Tomorrow, May 20th, we will have an annular solar eclipse. An annular eclipse is one where the moon isn’t quite big enough to block out the entire sun, so the maximum eclipse has a ring of sun showing around the moon. The tail end of the eclipse will be visible in the Southwestern United States at around 7:30pm Mountain Time. Unfortunately for those of us in Colorado, it appears that we’re going to just miss it. The maximum eclipse is at 5:53pm MDT, when the eclipse shadow will be somewhere over the Pacific Ocean. The linked article has pictures showing where and when the eclipse will be visible—the times are in UTC, which is 6 hours ahead of Mountain Daylight Time.
Thanks to Josh for this topic.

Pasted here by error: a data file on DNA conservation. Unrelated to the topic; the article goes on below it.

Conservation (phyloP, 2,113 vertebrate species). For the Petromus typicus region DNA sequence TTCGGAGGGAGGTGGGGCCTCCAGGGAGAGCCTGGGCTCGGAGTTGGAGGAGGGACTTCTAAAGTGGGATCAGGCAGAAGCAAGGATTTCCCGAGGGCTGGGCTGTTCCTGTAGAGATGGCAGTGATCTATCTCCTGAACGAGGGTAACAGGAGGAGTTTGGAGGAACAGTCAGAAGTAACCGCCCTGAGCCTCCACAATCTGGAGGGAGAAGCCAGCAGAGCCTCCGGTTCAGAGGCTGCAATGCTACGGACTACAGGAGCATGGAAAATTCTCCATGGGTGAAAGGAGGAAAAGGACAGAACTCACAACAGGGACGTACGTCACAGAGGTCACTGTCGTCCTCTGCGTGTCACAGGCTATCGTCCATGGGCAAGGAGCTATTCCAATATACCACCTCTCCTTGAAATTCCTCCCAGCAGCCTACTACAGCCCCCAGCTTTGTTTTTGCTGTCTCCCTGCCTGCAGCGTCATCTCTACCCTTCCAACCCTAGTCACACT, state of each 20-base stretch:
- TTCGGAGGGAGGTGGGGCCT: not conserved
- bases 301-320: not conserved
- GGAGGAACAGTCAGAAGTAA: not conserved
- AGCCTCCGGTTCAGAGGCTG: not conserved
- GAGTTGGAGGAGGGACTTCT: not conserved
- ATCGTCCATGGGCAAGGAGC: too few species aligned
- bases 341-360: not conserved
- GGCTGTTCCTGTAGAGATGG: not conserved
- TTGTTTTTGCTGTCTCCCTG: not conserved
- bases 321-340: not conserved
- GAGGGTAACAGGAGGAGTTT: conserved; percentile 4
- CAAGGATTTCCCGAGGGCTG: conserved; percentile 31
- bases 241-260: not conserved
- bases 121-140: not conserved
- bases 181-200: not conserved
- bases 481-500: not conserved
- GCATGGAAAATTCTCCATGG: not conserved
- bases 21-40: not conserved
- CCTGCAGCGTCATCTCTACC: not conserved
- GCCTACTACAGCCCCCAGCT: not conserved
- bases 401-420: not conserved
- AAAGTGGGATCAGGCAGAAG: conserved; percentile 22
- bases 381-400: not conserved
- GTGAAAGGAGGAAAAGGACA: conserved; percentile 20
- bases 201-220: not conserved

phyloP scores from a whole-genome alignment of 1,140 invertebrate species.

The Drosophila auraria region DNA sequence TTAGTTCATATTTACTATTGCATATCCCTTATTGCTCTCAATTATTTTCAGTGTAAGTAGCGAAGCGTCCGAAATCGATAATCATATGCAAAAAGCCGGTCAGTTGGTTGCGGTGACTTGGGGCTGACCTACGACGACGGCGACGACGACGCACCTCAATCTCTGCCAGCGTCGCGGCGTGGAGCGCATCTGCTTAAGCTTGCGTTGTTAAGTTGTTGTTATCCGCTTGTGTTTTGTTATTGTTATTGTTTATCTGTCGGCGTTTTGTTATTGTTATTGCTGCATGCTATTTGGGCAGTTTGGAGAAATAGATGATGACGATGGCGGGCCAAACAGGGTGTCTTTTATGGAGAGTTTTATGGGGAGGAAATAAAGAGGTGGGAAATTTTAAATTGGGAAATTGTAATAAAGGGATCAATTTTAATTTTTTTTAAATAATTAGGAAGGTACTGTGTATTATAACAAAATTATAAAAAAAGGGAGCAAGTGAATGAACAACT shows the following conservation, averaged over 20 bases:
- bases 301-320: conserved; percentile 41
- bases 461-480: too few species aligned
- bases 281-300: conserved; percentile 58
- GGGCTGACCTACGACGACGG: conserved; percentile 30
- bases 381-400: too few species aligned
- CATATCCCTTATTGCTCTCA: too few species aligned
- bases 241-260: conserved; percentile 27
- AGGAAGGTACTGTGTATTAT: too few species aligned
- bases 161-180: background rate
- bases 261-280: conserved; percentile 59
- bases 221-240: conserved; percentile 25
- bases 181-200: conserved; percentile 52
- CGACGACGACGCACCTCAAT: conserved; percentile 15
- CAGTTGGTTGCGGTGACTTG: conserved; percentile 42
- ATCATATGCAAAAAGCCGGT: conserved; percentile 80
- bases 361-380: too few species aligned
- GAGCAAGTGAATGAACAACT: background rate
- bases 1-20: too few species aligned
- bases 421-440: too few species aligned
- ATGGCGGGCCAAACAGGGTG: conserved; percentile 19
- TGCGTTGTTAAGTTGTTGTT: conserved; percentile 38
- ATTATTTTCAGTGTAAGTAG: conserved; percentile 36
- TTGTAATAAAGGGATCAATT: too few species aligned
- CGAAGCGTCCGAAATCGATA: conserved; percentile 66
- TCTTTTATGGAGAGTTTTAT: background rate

Update: The path shown in the linked article is where the ring eclipse will be visible. A partial eclipse can be seen from a much larger area. So if you know how to safely view an eclipse, you should be able to see the partial eclipse from much of the Western United States.
Update #2: Josh writes: “I was doing some online research and apparently http://events.slooh.com/ is doing some sort of broadcast of the eclipse from various locations along the line of annularity (via Huffington Post)”.